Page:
November 22nd, 2010
SHARP: A Tale of Two Press Releases
Two press releases were issued about the SHARP trial : one from Merck, the much-maligned and criticized manufacturer of Vytorin (the combination of ezetimibe and simvastatin), and one from the group running the trial, the highly-respected Clinical Trials Service Unit (CTSU) at Oxford. Here’s the surprise: compared to the Oxford press release, the Merck release is a paragon, fully disclosing important details about the trial. The Oxford release is also a paragon, but of a different type. It’s a model of a press release that tries to manipulate the reader to adopt its view of the trial and ruthlessly suppresses all information and perspective that doesn’t support its view.
Let’s review the deficiencies of the Oxford press release:
The press release headline touts the “big benefits” shown in the trial, and the first sentence begins: “Around a quarter of all heart attacks, strokes, and operations to open blocked arteries could be avoided in people with chronic kidney disease by using the combination of ezetimibe and simvastatin. . . .” The problem here is simple: the trial showed no such thing. The actual reduction in events was 16% and not 25%. The larger reduction in events comes from an extrapolation by the study investigators based on their estimates of the reduction that would have been achieved if every patient who was supposed to take Vytorin took the drug for the entire trial period. But, of course, that never happens, either in clinical trials or in real life, so the “big benefit” touted in the headline is pure fiction and manipulation. Such a calculation might be appropriate in the discussion section of a paper, or at the bottom of a press release or other communication if properly explained and qualified. But as the lead of a press release conveying the initial results of an important clinical trial, it is inexcusable.
The Oxford press release touts the benefits of adding ezetimibe to simvastatin, but in fact, SHARP is completely unable to make any assessment of the relative effects of ezetimibe and simvastatin versus simvastatin alone. With the exception of a small group of patients who were first randomized to simvastatin monotherapy during the first year of treatment and were then randomized to either placebo or Vytorin, all patients in the trial received either the Vytorin pill or placebo. It is therefore completely inappropriate for them to state:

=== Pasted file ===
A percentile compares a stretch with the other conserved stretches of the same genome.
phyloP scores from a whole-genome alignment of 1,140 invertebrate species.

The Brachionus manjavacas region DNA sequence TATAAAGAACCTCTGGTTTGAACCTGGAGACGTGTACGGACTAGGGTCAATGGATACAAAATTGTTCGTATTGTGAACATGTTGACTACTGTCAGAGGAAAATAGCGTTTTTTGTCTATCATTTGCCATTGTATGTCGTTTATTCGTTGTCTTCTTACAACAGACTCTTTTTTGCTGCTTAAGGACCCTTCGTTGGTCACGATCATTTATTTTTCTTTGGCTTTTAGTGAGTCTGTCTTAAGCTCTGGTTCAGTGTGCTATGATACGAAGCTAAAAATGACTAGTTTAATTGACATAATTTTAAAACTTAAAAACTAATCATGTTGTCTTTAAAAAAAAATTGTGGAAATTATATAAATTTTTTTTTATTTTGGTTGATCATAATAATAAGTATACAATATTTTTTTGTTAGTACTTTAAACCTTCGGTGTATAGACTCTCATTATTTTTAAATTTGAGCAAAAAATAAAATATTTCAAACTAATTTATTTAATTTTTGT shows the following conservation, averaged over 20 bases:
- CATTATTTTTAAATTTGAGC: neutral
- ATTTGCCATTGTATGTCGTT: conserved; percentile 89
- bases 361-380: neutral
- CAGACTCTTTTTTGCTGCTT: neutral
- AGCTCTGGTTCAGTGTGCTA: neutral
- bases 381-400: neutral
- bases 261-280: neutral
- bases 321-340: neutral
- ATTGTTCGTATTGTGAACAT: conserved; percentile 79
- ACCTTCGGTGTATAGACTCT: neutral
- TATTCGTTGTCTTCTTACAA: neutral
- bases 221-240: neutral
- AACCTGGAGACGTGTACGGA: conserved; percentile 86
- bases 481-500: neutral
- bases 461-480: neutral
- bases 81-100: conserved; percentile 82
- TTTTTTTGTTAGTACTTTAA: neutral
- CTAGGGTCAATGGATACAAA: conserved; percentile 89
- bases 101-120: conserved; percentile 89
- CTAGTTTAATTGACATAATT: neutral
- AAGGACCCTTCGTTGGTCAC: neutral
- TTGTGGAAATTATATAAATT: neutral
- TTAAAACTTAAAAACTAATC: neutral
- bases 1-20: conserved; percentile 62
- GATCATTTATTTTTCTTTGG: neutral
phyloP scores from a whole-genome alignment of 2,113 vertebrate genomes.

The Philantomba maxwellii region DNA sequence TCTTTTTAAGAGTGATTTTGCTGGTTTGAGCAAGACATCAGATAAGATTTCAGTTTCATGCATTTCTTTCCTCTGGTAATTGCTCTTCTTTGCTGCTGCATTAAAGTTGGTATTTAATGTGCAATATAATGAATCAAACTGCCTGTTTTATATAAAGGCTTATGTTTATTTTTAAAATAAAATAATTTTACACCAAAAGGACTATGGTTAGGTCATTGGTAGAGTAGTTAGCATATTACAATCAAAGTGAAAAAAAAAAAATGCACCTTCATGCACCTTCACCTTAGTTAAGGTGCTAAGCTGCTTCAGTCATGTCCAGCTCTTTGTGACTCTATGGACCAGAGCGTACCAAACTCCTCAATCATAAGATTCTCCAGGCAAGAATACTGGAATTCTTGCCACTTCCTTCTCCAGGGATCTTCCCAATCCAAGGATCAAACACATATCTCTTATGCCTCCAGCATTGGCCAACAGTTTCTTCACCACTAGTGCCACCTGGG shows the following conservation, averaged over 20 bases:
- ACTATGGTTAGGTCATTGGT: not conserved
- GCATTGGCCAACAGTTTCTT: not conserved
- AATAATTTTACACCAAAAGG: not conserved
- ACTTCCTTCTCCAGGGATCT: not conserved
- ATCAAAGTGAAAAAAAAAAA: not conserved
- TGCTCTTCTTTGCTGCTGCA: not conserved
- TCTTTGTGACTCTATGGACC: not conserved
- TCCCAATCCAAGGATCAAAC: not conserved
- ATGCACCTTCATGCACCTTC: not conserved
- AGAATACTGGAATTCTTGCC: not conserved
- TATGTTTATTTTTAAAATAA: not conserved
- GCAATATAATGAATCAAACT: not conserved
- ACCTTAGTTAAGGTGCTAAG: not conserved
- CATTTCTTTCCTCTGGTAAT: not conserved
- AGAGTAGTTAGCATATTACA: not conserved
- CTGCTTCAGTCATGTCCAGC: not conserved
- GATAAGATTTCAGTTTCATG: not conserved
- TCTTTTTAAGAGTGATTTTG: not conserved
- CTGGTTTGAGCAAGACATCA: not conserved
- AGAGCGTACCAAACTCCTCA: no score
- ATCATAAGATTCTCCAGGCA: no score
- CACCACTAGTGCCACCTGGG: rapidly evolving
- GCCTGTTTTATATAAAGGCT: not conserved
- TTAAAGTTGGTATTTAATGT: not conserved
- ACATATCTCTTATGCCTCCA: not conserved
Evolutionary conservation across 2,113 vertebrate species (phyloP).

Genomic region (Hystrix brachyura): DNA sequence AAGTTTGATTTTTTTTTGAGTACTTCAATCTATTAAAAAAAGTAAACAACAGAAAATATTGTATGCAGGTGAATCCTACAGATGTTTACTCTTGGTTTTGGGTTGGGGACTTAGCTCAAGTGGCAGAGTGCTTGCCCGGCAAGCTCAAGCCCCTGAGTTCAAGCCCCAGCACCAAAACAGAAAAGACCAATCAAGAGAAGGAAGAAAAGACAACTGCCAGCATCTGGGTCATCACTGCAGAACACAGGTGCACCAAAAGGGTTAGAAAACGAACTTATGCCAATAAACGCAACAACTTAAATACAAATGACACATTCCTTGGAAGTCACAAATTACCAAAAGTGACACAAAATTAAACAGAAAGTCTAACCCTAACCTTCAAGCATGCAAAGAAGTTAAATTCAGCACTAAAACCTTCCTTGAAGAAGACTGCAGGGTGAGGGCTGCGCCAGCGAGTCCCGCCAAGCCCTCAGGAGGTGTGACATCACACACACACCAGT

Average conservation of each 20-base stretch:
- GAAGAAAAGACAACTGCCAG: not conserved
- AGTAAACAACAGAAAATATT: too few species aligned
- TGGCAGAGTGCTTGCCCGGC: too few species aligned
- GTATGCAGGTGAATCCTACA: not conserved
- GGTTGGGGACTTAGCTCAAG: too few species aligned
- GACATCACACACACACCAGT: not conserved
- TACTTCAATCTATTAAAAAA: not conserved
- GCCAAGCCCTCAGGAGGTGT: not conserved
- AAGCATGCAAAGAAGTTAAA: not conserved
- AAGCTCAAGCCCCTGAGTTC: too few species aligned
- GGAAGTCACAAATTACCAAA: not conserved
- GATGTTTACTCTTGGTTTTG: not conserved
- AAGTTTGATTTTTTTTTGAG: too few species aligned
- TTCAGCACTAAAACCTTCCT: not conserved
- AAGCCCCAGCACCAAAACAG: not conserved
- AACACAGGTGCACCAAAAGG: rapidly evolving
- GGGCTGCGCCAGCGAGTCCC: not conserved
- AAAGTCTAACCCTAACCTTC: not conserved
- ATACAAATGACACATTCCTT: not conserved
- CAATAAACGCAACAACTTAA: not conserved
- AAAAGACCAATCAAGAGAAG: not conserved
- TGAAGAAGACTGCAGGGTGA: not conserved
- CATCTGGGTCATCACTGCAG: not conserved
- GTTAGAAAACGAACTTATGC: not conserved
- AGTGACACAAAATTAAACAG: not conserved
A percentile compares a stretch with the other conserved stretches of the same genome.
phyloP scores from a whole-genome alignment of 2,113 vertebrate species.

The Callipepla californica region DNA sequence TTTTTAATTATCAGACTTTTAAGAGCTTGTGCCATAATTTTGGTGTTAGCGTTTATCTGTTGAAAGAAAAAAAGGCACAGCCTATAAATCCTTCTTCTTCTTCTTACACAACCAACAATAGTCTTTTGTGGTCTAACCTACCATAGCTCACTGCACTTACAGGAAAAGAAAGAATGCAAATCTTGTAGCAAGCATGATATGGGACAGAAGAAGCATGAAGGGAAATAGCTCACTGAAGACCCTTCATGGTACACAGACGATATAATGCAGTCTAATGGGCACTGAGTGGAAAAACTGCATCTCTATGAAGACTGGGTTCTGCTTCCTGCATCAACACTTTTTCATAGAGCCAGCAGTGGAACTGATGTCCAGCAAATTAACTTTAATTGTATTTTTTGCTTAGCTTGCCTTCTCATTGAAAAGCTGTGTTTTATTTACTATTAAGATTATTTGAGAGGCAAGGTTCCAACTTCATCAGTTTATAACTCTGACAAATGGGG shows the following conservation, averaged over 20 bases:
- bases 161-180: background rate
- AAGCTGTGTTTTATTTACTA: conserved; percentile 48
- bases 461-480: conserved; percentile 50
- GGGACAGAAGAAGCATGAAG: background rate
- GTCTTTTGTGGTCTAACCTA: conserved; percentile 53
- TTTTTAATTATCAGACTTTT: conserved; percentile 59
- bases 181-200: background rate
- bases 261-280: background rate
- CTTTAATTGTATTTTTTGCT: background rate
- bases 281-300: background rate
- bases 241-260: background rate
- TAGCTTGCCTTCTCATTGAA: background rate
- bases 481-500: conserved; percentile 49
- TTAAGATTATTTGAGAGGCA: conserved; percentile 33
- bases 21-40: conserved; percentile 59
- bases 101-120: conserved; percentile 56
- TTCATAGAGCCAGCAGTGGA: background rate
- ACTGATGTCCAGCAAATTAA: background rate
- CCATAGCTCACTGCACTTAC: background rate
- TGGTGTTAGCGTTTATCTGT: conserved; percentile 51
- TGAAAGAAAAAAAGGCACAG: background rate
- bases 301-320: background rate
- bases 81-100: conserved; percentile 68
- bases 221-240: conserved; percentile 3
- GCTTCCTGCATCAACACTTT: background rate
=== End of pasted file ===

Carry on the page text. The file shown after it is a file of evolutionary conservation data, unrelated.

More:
“The SHARP results are also relevant to people who don’t have chronic kidney disease. The combination of ezetimibe and a statin produced similar benefits to those resulting from the same LDL cholesterol reduction achieved with a high dose of a statin. Since the lower the cholesterol the bigger the risk reduction, these results suggest that patients who remain at high risk of major atherosclerotic events despite maximal statin therapy may benefit further from adding ezetimibe to their current statin regimen.”
SHARP has no relevance to patients without chronic kidney disease, and it tells us almost nothing about the value of adding ezetimibe to simvastatin.
It is astonishing that the Oxford press release has so much to say about things that weren’t tested in the trial and has nothing to say about a number of major issues that were addressed in the trial. In particular, the press release doesn’t report the primary endpoint of the trial. As has been discussed on CardioBrief and elsewhere, earlier this year, near the completion of the trial, the SHARP investigators sought to change the primary endpoint (from first major vascular event to first major atherosclerotic event) and the planned statistical analysis of the trial to avoid producing a false-negative result. The trial sponsor, Merck, did not endorse their plan, and officially, the primary endpoint remains unchanged. The SHARP investigators, however, chose to ignore the actual primary endpoint, or any discussion about the change in the primary endpoint, in the press release.
The Oxford press release is severely deficient in another way: it presents no hard numbers for the results, including the actual number or percentage of events of either the primary or alternate endpoint or the individual components of the composite endpoints. The press release also includes no discussion about the statistical power of the trial or any of the findings. In essence, the investigators ask the readers of the press release to take their conclusions on faith.
By contrast, the Merck press release is both more detailed and more restrained. It explains (in a slightly confusing manner) the issue of the attempted change in endpoint and presents the actual percentages and P values for both the original primary endpoint and the alternate Oxford endpoint. The Merck press release also includes the information, completely absent in the Oxford press release, that in this study of patients with kidney disease, treatment with Vytorin had absolutely no effect on the progression of kidney disease.
In the past, I’ve been as critical as anyone of Merck’s handling of the Vytorin controversy. The interesting thing here is that Merck appears to have played it straight, while the Oxford CTSU doesn’t seem to have learned any of the lessons from earlier episodes of this long-running imbroglio.